You may find that you want to grow out them out a bit so that they're a little larger and more established before grafting. Perhaps it's the variety of tree I'm working with, but I find that suckers do not tend to gain as much girth in a season as shoots from a stool bed, and I often remove suckers that are pretty tiny for grafting. If you find yourself with diminutive suckers as well, you may want to pop them right into a "nursery" bed, or even into a large pot where they can grow out until you're ready to graft. I have about 20 small suckers that I dug up several months ago, and they're growing out very nicely in my kitchen right now.
Grow your own rootstock from seed
This last method does work just fine, and it's very easy and inexpensive to grow apples from seed. However, it's worth noting that this method is more likely to be a gamble in terms of the resulting variety of rootstock that will grow. Because most apples do not reproduce true to type, but rather end up with characteristics of both the tree that bore the apple the seeds were saved from, and the tree(s) that pollinated it - most apple seeds will result in offspring of uncertain quality.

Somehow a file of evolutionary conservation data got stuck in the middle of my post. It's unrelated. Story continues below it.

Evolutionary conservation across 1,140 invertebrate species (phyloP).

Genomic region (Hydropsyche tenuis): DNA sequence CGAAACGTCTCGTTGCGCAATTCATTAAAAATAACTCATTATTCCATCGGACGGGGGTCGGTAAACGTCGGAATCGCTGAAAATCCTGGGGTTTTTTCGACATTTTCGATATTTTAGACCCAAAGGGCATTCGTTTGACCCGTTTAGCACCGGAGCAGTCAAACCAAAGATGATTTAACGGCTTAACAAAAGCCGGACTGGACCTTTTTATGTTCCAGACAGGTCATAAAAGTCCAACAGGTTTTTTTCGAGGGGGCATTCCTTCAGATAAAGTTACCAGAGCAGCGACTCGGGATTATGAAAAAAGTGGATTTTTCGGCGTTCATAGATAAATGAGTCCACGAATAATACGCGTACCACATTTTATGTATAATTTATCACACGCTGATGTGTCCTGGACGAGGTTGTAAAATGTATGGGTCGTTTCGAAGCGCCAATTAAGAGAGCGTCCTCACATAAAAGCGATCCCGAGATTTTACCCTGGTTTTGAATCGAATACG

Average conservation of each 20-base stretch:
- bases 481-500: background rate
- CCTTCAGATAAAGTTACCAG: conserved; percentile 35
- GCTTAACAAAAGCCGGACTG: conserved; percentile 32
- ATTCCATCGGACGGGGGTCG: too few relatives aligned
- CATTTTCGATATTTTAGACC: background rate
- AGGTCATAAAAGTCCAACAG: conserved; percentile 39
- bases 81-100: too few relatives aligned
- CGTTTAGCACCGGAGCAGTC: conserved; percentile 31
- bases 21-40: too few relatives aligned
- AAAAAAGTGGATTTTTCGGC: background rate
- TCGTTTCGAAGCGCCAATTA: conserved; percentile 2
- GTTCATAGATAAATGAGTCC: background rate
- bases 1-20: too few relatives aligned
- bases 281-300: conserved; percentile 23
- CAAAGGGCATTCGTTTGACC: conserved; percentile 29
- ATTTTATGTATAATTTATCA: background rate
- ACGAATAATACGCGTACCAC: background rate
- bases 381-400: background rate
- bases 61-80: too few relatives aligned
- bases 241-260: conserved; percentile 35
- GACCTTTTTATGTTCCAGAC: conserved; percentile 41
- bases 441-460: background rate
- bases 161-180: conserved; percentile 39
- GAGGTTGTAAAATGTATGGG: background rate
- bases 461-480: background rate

One significant exception is the apple variety, Antonovka, which grows mostly true to seed. (It also happens to make an excellent, hardy, full-height rootstock) This means that even though Antonovka is not self fertile, and requires another apple variety for pollination, trees grown from its seeds will very strongly favor the mother tree, producing an apple nearly identical to the one it came from. If you'd like to try growing Antonovka seedlings, Sheffield's Seed Co. seems to be one of the more reputable suppliers that offers it.